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Regional Instruments

Last edited: July 06, 2020

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Several regional instruments complementing the international legal and policy framework address violence and harassment against women.

  • The Inter-American Convention on the Prevention, Punishment and Eradication of Violence against Women (Convention of Belém do Pará), 1994, requires State parties to “apply due diligence to prevent, investigate and impose penalties for violence against women” (Inter-American Convention on the Prevention, Punishment and Eradication of Violence against Women, Article 7 (b)), and to establish “fair and effective legal procedures for women who have been subjected to violence” (Inter-American Convention on the Prevention, Punishment and Eradication of Violence against Women, Article 7(f)) as well as “the necessary legal and administrative mechanisms to ensure women subjected to violence have effective access to restitution, reparations or other just and effective remedies (Inter-American Convention on the Prevention, Punishment and Eradication of Violence against Women, Article 9(g))”.
  • The Protocol to the African Charter on Human and Peoples’ Rights on the Rights of Women in Africa, 2003, requires State Parties to “enact and enforce laws to prohibit all forms of violence against women including unwanted or forced sex whether the violence takes place in private or public” (African Union, 2003, article 4.1 (a)) and to “adopt such other legislative, administrative, social and economic measures as may be necessary to ensure the prevention, punishment and eradication of all forms of violence against women” (African Union 2003, article 4.2(b)).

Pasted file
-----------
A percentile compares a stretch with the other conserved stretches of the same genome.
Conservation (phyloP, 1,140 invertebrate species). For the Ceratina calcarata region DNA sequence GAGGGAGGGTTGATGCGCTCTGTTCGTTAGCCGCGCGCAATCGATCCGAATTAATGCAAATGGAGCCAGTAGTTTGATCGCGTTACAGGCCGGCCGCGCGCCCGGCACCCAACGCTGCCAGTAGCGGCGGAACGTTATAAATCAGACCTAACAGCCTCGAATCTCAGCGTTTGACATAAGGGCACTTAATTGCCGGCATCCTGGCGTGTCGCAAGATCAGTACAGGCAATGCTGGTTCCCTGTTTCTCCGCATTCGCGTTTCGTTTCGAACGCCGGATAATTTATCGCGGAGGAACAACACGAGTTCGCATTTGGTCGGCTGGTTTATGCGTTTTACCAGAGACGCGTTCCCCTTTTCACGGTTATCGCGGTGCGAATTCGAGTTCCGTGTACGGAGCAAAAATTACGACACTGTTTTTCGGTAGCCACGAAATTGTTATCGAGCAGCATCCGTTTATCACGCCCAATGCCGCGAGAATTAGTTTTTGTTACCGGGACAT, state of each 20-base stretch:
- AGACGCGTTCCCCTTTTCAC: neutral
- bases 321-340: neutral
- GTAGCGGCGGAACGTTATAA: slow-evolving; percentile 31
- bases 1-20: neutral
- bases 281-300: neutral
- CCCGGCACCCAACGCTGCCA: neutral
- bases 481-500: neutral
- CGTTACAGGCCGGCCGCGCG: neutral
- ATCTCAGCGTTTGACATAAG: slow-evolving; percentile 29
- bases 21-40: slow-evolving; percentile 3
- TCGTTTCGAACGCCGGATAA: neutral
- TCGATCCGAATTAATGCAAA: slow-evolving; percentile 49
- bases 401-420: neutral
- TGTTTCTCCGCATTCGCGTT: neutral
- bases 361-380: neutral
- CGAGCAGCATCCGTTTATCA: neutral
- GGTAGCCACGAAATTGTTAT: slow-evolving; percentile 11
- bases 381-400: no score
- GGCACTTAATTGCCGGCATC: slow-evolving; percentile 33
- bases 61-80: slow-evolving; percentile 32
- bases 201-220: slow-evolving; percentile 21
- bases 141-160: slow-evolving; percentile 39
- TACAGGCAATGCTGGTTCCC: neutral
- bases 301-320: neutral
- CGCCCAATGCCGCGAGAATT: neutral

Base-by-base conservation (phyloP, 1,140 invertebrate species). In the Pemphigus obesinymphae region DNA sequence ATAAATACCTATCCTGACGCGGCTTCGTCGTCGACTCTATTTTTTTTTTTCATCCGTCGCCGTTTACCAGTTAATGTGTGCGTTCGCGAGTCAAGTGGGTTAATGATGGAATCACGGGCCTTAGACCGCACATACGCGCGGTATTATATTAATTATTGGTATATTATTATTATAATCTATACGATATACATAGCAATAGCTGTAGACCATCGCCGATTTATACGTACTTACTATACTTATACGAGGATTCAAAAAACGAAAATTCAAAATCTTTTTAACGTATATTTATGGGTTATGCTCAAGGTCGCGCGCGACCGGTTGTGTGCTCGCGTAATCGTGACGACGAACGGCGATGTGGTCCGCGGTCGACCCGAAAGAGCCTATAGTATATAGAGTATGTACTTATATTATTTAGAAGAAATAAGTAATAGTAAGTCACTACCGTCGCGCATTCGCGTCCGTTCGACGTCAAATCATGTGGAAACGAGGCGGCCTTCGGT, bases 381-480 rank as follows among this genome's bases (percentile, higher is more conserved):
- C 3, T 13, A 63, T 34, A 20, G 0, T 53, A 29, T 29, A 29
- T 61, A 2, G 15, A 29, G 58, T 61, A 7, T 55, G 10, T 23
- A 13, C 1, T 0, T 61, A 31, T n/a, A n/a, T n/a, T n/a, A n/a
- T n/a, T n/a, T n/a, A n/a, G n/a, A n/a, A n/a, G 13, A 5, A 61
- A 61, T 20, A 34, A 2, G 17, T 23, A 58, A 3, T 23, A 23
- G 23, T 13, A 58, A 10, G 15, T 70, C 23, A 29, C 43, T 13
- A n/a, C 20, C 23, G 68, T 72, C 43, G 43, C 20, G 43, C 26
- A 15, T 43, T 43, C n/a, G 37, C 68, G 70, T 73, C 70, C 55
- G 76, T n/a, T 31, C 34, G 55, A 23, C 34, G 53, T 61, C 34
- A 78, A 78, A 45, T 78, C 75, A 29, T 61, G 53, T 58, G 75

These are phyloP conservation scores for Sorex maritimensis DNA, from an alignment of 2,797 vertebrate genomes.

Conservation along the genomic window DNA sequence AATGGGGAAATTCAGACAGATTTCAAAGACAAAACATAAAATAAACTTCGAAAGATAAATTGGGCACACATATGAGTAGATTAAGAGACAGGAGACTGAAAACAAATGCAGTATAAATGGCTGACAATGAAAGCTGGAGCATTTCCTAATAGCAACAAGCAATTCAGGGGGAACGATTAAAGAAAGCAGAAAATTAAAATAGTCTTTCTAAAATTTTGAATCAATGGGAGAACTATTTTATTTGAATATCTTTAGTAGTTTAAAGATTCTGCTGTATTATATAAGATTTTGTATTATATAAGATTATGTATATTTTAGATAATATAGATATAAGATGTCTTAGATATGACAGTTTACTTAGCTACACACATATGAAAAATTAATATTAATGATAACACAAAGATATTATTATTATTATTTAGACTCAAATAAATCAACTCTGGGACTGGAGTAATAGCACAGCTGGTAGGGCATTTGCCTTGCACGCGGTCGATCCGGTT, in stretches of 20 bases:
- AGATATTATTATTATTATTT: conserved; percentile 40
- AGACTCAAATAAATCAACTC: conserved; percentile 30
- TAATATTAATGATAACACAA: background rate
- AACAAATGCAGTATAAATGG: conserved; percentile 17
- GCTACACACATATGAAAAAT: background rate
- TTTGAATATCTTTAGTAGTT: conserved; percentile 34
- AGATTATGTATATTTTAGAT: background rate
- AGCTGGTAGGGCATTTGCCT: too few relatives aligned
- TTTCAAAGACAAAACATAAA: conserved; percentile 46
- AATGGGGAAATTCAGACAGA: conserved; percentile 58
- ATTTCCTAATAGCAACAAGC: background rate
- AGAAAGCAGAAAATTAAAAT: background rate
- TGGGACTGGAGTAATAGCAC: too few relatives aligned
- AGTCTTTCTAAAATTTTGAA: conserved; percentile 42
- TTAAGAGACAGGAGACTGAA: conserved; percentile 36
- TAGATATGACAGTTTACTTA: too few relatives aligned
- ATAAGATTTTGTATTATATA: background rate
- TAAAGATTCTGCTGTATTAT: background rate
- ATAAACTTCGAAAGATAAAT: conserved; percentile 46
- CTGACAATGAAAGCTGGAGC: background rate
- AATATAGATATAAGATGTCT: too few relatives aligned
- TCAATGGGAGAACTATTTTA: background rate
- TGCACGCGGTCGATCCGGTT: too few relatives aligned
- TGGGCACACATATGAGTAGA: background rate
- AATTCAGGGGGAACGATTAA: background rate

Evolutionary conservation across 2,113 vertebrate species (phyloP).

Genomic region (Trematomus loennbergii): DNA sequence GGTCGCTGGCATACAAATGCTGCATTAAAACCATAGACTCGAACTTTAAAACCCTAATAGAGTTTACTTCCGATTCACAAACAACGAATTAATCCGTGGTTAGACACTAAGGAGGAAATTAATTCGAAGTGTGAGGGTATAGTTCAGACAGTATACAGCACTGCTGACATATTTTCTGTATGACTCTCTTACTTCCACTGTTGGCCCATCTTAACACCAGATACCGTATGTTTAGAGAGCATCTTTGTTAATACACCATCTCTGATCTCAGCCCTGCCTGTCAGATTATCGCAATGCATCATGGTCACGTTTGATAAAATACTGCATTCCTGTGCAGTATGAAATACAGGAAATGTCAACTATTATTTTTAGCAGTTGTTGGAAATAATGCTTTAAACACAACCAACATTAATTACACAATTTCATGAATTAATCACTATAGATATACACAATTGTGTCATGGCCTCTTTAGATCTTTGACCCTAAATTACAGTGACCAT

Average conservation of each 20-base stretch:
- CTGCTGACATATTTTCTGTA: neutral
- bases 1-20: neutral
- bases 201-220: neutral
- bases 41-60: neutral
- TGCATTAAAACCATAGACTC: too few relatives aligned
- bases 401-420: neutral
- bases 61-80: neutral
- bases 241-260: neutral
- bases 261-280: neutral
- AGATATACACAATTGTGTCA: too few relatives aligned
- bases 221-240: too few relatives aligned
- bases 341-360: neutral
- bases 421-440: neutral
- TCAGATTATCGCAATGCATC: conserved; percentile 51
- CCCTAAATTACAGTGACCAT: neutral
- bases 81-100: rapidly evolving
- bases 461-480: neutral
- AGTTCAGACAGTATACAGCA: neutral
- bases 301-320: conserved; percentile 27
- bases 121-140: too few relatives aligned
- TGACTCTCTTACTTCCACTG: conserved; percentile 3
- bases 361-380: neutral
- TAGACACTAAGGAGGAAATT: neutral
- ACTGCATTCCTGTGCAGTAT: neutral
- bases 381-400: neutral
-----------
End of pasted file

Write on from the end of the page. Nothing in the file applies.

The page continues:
• The South Asian Association for Regional Cooperation (SAARC) has adopted the Convention on Preventing and Combating the Trafficking in Women and Children for Prostitution, 1997, which obliges State parties to take effective measures to ensure that trafficking is “an offence under their respective criminal law” and “punishable by appropriate penalties which take into account its grave nature” (The Member States of The South Asian Association for Regional Cooperation, 1997, Article III (1)).
  • The Council of Europe Convention on Preventing and Combating Violence against Women and Domestic Violence (Istanbul Convention), 2011, requires State Parties to “take the necessary legislative or other measures to ensure that any form of unwanted verbal, non-verbal or physical conduct of a sexual nature with the purpose or effect of violating the dignity of a person, in particular when creating an intimidating, hostile, degrading, humiliating or offensive environment, is subject to criminal or other legal sanction” (Council of Europe, 2011, Article 40). At an institutional level, campaigns can be used to mobilize the public and the private sector in prevention, for example, by targeting employers’ associations or trade unions. The Council of Europe has a systematic framework for monitoring progress and views the workplace as a potential area for future monitoring under the independent inspection body, GREVIO (Hester and Lilley, 2014).
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